Inglewood’s Real-life ‘Equalizer’

Martial arts instructor Cliff McDuffy (rear left) is Inglewood's 'Equalizer.' Courtesy photo
Martial arts instructor Cliff McDuffy (rear left) is Inglewood’s ‘Equalizer.’ Courtesy photo

Denzel Washington may be “The Equalizer” in the expected Sony Pictures blockbuster film (Sept. 26), but there is a real-life hero operating under the radar somewhere nestled inside a suburb of Los Angeles helping people learn how to defend themselves. In “The Equalizer,” Washington’s character (Robert McCall) goes through a metamorphosis where he transforms from ordinary Joe to a guy taking down the bad guys with some extraordinary skills.

Well, you probably won’t find ordinary citizens coming from the area of The Forum and Hollywood Park running around and randomly smacking people who are doing bad things. Some of these individuals, however,  are being equipped to handle their business just in case they or someone in their family encounter danger. In other words, they’re taking it to the streets.

Envision an environment that oozes the love you feel from your family, the fun you have with your friends and the amount of physical and mental strength you gain after a powerful workout. An atmosphere like that may seem rare but in the heart of Inglewood, it does exist. McDuffy’s Kajukenbo Self Defense Institute is that place. was in the building- thanks to Thai Lee- and we can bring you a full event report of the self-defense training session at a Kajukenbo studio in Los Angeles this Monday, Sept. 8.

McDuffy’s Kajukenbo is a training facility that offers self-defense techniques, tournament sparring, weapons self-defense and street fighting classes for children, adults and the entire family. Kajukenbo is a unique self-defense system that was developed in Hawaii, which combines select skills from five different martial arts.

Those martial arts are represented in four syllables. The first syllable, KA, stands for Korean Karate; the second, JU, stands for Judo and Jiu Jitsu; the third, KEN, stands for Kenpo; the fourth, BO, stands for Chinese Boxing or Gung-Fu. The philosophical meaning of Kajukenbo is this:

“Through the fist style, one gains long life and happiness.”


At McDuffy’s Kajukenbo, they believe the teaching styles of Kajuknbo will teach their students discipline, respect, concentration, patience, self-control, courage, self-confidence, acceptance, perseverance, and weight control.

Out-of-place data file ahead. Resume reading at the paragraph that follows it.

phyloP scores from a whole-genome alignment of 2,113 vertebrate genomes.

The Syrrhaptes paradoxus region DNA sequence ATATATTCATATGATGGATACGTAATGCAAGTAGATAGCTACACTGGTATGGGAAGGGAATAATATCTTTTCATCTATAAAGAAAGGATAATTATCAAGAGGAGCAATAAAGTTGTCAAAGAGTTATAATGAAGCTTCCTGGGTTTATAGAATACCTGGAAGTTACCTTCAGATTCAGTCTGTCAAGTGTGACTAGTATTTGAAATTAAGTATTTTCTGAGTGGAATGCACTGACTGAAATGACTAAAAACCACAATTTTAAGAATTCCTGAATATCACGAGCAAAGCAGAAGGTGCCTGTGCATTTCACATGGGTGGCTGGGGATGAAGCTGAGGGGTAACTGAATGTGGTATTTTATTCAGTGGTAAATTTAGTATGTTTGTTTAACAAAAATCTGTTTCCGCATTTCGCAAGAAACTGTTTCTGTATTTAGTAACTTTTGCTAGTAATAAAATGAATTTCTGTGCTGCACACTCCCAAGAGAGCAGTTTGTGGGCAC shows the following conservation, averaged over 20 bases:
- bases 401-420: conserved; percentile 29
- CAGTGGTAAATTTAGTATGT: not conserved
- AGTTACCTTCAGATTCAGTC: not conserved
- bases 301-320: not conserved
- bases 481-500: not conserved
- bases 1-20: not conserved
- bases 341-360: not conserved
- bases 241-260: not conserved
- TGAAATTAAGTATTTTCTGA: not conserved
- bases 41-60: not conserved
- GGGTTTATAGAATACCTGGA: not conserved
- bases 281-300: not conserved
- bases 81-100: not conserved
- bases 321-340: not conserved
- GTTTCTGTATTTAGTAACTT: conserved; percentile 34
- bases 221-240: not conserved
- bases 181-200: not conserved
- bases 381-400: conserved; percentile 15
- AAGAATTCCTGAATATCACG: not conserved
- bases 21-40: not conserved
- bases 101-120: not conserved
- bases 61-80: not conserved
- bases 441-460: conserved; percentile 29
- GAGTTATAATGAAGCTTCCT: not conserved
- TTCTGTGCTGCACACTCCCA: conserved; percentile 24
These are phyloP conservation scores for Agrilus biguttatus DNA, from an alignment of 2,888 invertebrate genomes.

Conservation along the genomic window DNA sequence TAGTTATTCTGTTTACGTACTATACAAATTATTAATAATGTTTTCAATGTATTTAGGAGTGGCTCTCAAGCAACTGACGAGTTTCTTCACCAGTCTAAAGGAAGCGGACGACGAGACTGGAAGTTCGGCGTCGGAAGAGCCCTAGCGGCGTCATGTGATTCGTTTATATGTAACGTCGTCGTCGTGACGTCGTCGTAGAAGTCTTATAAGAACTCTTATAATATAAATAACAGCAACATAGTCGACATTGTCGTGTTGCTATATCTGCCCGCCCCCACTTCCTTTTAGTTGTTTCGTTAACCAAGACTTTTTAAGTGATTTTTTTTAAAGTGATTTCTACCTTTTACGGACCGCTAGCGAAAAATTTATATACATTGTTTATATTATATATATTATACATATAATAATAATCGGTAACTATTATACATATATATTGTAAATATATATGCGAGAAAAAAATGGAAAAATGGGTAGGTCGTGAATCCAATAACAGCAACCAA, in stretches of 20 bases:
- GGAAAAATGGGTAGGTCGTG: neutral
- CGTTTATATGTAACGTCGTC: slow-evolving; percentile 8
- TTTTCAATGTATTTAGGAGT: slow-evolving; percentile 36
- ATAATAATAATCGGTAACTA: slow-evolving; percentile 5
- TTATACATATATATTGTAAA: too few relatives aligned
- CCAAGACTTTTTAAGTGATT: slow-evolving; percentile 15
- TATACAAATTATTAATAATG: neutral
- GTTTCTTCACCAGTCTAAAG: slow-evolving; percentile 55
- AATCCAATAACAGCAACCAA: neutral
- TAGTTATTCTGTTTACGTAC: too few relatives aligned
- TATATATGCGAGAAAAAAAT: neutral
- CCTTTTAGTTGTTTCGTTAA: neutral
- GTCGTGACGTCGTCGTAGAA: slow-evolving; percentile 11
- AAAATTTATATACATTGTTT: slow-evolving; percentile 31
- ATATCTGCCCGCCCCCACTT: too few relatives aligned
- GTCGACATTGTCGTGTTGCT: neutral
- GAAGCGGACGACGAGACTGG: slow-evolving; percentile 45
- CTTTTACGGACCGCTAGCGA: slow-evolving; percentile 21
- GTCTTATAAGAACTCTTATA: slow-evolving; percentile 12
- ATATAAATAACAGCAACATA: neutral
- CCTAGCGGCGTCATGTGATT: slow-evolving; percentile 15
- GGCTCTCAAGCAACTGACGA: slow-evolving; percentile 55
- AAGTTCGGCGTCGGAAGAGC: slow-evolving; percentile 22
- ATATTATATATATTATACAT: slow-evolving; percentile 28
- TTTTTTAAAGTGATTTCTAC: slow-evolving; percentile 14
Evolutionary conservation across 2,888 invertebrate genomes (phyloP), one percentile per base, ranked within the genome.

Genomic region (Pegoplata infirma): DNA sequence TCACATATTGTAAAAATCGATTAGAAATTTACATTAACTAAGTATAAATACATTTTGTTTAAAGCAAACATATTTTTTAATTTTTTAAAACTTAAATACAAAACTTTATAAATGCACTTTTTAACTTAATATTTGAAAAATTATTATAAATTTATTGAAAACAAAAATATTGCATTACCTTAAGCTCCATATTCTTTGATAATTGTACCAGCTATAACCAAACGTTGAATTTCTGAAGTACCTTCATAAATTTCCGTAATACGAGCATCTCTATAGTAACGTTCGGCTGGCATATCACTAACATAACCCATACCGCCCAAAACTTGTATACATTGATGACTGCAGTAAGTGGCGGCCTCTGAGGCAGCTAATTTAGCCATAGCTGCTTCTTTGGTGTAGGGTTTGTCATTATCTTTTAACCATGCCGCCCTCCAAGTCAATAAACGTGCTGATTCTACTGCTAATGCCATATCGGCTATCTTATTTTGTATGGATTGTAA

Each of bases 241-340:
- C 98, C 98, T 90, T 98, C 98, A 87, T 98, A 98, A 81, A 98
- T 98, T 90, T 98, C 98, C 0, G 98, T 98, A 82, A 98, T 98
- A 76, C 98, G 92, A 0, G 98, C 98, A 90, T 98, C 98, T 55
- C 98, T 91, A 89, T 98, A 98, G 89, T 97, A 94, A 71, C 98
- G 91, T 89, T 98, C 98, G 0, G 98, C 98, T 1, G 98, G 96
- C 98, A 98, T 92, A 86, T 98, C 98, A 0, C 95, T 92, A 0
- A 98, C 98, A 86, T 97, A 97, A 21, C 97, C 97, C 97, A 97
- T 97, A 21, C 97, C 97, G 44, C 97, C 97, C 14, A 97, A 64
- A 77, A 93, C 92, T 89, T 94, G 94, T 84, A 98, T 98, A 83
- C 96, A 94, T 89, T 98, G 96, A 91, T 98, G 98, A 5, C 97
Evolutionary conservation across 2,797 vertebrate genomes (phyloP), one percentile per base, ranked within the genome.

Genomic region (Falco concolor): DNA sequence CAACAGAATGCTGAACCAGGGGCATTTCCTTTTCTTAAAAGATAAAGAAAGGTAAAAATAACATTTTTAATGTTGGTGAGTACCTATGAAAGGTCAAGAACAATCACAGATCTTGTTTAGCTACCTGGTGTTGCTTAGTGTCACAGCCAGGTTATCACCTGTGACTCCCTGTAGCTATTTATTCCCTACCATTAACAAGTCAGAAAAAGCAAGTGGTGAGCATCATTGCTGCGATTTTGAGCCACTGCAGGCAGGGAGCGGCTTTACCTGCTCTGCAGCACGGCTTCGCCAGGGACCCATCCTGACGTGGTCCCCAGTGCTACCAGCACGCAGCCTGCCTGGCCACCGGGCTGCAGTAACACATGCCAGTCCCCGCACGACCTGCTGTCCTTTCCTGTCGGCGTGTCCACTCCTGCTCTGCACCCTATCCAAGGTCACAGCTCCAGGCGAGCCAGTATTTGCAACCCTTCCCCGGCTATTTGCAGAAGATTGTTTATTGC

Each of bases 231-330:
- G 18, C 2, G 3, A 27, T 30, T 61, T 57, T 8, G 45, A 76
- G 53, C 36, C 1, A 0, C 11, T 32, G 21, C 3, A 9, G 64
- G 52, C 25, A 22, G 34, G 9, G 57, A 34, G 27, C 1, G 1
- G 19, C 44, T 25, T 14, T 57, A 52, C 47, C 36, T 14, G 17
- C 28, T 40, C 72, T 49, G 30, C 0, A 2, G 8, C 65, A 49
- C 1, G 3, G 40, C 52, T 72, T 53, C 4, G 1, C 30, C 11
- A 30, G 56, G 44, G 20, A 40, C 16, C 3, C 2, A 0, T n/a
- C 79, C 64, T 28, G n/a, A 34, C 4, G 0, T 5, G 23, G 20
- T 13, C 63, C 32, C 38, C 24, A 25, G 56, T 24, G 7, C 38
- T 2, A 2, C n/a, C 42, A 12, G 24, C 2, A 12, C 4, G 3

So, how did this interesting experiment fare? Let’s begin…

The night started off with welcoming smiles and “hellos” as individuals prepped for the session to come. The class started exactly at 7 p.m. and before stepping on the mat, it was asked that you remove your shoes and bow.

Instructor, Cliff McDuffy was very patient and stern when it came down to teaching the class step by step action of self-defense. He made the class of 20 feel personal by welcoming the new students with the old and remembering each student’s name.  The class varied in ages from teenagers to adults.

During the class, Cliff McDuffy worked side by side with his wife, Alex McDuffy and son, Terrence McDuffy  He taught three basic movements that will help if you were being attacked and like any great teacher, he was  hands on and helpful.

“It (self-defense) has been a passion of my husband. He has been doing it since he was in elementary and it was kind of like a prerequisite for marriage, so I didn’t have a choice. It then became a passion for me as well,” said Alex.

Alex McDuffy described their business as an “inner city cultural center.”

“We try to cater to our community by keeping the kids off the streets and keeping them busy. We also have a tutoring program and are very high on education,” she said. “We want this area to excel, go to college, and build a career for themselves, where they come back and support the community again. It’s very important to us.”

High school student, Bryant Marshall has been a part of the McDuffy’s Kajukenbo institute for five years and describes the establishment as “fun and entertaining.”

“My favorite part about the program is how it’s really fun and the sifu (teacher) is funny and it’s really entertaining. It simply teaches you a lot about self-defense and makes you have fun,” said Marshall.

The institute has been established for over ten years and has six classes that vary from 15 to 30 students per class. Classes start from the age of three all the way up to 60+ years of age.

“We have classrooms that focus heavily on the academics, morals and values. We bring in a lot of challenged teens. We focus on drug and gang prevention, along with many different things. It has been a great safe haven for the kids around Inglewood,” said Cliff. The McDuffy family is a great influence for the good.

McDuffy’s Kajukenbo Self Defense Institute is more than a place that teaches good physical condition, it is also a safe place for the family and a great place to create an alert mind.

For more information, visit or call (310) 677- KAJU (5258)





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